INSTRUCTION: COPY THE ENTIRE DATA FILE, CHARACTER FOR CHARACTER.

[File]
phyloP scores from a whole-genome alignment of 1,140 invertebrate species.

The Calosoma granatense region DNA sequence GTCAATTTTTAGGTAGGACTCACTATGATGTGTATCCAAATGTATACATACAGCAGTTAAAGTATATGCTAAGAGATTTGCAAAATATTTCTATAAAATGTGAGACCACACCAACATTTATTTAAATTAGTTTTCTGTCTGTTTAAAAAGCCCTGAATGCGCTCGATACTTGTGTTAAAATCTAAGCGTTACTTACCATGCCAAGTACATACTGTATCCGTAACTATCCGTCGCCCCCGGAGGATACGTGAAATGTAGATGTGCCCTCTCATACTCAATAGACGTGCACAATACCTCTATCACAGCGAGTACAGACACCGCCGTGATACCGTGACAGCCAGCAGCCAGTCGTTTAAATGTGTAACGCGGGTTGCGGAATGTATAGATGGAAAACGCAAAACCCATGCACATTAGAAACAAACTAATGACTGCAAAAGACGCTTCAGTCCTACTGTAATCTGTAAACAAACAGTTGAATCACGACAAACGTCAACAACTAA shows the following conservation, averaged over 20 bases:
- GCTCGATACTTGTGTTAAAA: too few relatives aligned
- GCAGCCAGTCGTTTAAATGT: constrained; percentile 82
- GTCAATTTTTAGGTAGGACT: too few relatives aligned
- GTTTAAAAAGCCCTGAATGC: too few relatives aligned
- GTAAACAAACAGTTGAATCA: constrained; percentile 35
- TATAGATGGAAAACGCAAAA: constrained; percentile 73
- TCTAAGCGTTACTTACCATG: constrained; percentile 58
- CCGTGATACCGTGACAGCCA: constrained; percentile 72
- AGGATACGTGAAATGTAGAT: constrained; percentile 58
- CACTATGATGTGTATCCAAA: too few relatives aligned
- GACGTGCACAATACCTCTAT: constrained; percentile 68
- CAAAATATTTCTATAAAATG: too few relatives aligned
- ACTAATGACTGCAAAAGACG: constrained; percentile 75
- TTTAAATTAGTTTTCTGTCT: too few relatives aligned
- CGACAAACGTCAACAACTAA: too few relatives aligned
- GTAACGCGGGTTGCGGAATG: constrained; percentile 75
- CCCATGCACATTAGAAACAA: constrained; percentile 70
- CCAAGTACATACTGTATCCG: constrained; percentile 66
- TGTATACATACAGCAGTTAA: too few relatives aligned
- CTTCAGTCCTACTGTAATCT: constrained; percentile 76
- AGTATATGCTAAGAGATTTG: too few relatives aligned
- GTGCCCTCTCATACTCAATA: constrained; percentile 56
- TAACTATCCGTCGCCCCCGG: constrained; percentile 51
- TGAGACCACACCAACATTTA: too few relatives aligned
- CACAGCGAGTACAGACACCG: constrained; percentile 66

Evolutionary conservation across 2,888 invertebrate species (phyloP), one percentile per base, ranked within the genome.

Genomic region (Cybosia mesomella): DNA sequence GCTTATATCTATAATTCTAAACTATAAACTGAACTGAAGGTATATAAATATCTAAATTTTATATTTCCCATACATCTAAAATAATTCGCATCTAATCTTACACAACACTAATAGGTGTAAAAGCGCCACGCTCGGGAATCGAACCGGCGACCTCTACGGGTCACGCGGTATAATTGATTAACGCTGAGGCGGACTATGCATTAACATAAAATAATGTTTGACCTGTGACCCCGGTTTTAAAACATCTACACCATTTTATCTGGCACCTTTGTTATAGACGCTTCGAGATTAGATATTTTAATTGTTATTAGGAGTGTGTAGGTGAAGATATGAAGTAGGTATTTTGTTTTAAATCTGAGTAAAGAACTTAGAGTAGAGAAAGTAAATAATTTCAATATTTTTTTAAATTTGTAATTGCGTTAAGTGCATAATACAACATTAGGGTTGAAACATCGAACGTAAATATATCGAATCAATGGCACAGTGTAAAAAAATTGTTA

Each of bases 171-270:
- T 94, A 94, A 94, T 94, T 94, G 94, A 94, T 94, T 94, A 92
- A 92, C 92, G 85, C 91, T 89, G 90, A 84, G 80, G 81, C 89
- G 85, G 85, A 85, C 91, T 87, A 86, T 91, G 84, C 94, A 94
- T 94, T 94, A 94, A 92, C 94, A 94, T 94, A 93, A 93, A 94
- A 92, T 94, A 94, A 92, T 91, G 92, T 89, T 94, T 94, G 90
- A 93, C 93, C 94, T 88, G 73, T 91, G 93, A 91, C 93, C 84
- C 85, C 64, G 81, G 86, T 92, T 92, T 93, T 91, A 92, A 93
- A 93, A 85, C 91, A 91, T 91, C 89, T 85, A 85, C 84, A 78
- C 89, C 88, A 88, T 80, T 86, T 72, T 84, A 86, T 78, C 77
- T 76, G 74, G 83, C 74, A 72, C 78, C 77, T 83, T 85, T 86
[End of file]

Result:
phyloP scores from a whole-genome alignment of 1,140 invertebrate species.

The Calosoma granatense region DNA sequence GTCAATTTTTAGGTAGGACTCACTATGATGTGTATCCAAATGTATACATACAGCAGTTAAAGTATATGCTAAGAGATTTGCAAAATATTTCTATAAAATGTGAGACCACACCAACATTTATTTAAATTAGTTTTCTGTCTGTTTAAAAAGCCCTGAATGCGCTCGATACTTGTGTTAAAATCTAAGCGTTACTTACCATGCCAAGTACATACTGTATCCGTAACTATCCGTCGCCCCCGGAGGATACGTGAAATGTAGATGTGCCCTCTCATACTCAATAGACGTGCACAATACCTCTATCACAGCGAGTACAGACACCGCCGTGATACCGTGACAGCCAGCAGCCAGTCGTTTAAATGTGTAACGCGGGTTGCGGAATGTATAGATGGAAAACGCAAAACCCATGCACATTAGAAACAAACTAATGACTGCAAAAGACGCTTCAGTCCTACTGTAATCTGTAAACAAACAGTTGAATCACGACAAACGTCAACAACTAA shows the following conservation, averaged over 20 bases:
- GCTCGATACTTGTGTTAAAA: too few relatives aligned
- GCAGCCAGTCGTTTAAATGT: constrained; percentile 82
- GTCAATTTTTAGGTAGGACT: too few relatives aligned
- GTTTAAAAAGCCCTGAATGC: too few relatives aligned
- GTAAACAAACAGTTGAATCA: constrained; percentile 35
- TATAGATGGAAAACGCAAAA: constrained; percentile 73
- TCTAAGCGTTACTTACCATG: constrained; percentile 58
- CCGTGATACCGTGACAGCCA: constrained; percentile 72
- AGGATACGTGAAATGTAGAT: constrained; percentile 58
- CACTATGATGTGTATCCAAA: too few relatives aligned
- GACGTGCACAATACCTCTAT: constrained; percentile 68
- CAAAATATTTCTATAAAATG: too few relatives aligned
- ACTAATGACTGCAAAAGACG: constrained; percentile 75
- TTTAAATTAGTTTTCTGTCT: too few relatives aligned
- CGACAAACGTCAACAACTAA: too few relatives aligned
- GTAACGCGGGTTGCGGAATG: constrained; percentile 75
- CCCATGCACATTAGAAACAA: constrained; percentile 70
- CCAAGTACATACTGTATCCG: constrained; percentile 66
- TGTATACATACAGCAGTTAA: too few relatives aligned
- CTTCAGTCCTACTGTAATCT: constrained; percentile 76
- AGTATATGCTAAGAGATTTG: too few relatives aligned
- GTGCCCTCTCATACTCAATA: constrained; percentile 56
- TAACTATCCGTCGCCCCCGG: constrained; percentile 51
- TGAGACCACACCAACATTTA: too few relatives aligned
- CACAGCGAGTACAGACACCG: constrained; percentile 66

Evolutionary conservation across 2,888 invertebrate species (phyloP), one percentile per base, ranked within the genome.

Genomic region (Cybosia mesomella): DNA sequence GCTTATATCTATAATTCTAAACTATAAACTGAACTGAAGGTATATAAATATCTAAATTTTATATTTCCCATACATCTAAAATAATTCGCATCTAATCTTACACAACACTAATAGGTGTAAAAGCGCCACGCTCGGGAATCGAACCGGCGACCTCTACGGGTCACGCGGTATAATTGATTAACGCTGAGGCGGACTATGCATTAACATAAAATAATGTTTGACCTGTGACCCCGGTTTTAAAACATCTACACCATTTTATCTGGCACCTTTGTTATAGACGCTTCGAGATTAGATATTTTAATTGTTATTAGGAGTGTGTAGGTGAAGATATGAAGTAGGTATTTTGTTTTAAATCTGAGTAAAGAACTTAGAGTAGAGAAAGTAAATAATTTCAATATTTTTTTAAATTTGTAATTGCGTTAAGTGCATAATACAACATTAGGGTTGAAACATCGAACGTAAATATATCGAATCAATGGCACAGTGTAAAAAAATTGTTA

Each of bases 171-270:
- T 94, A 94, A 94, T 94, T 94, G 94, A 94, T 94, T 94, A 92
- A 92, C 92, G 85, C 91, T 89, G 90, A 84, G 80, G 81, C 89
- G 85, G 85, A 85, C 91, T 87, A 86, T 91, G 84, C 94, A 94
- T 94, T 94, A 94, A 92, C 94, A 94, T 94, A 93, A 93, A 94
- A 92, T 94, A 94, A 92, T 91, G 92, T 89, T 94, T 94, G 90
- A 93, C 93, C 94, T 88, G 73, T 91, G 93, A 91, C 93, C 84
- C 85, C 64, G 81, G 86, T 92, T 92, T 93, T 91, A 92, A 93
- A 93, A 85, C 91, A 91, T 91, C 89, T 85, A 85, C 84, A 78
- C 89, C 88, A 88, T 80, T 86, T 72, T 84, A 86, T 78, C 77
- T 76, G 74, G 83, C 74, A 72, C 78, C 77, T 83, T 85, T 86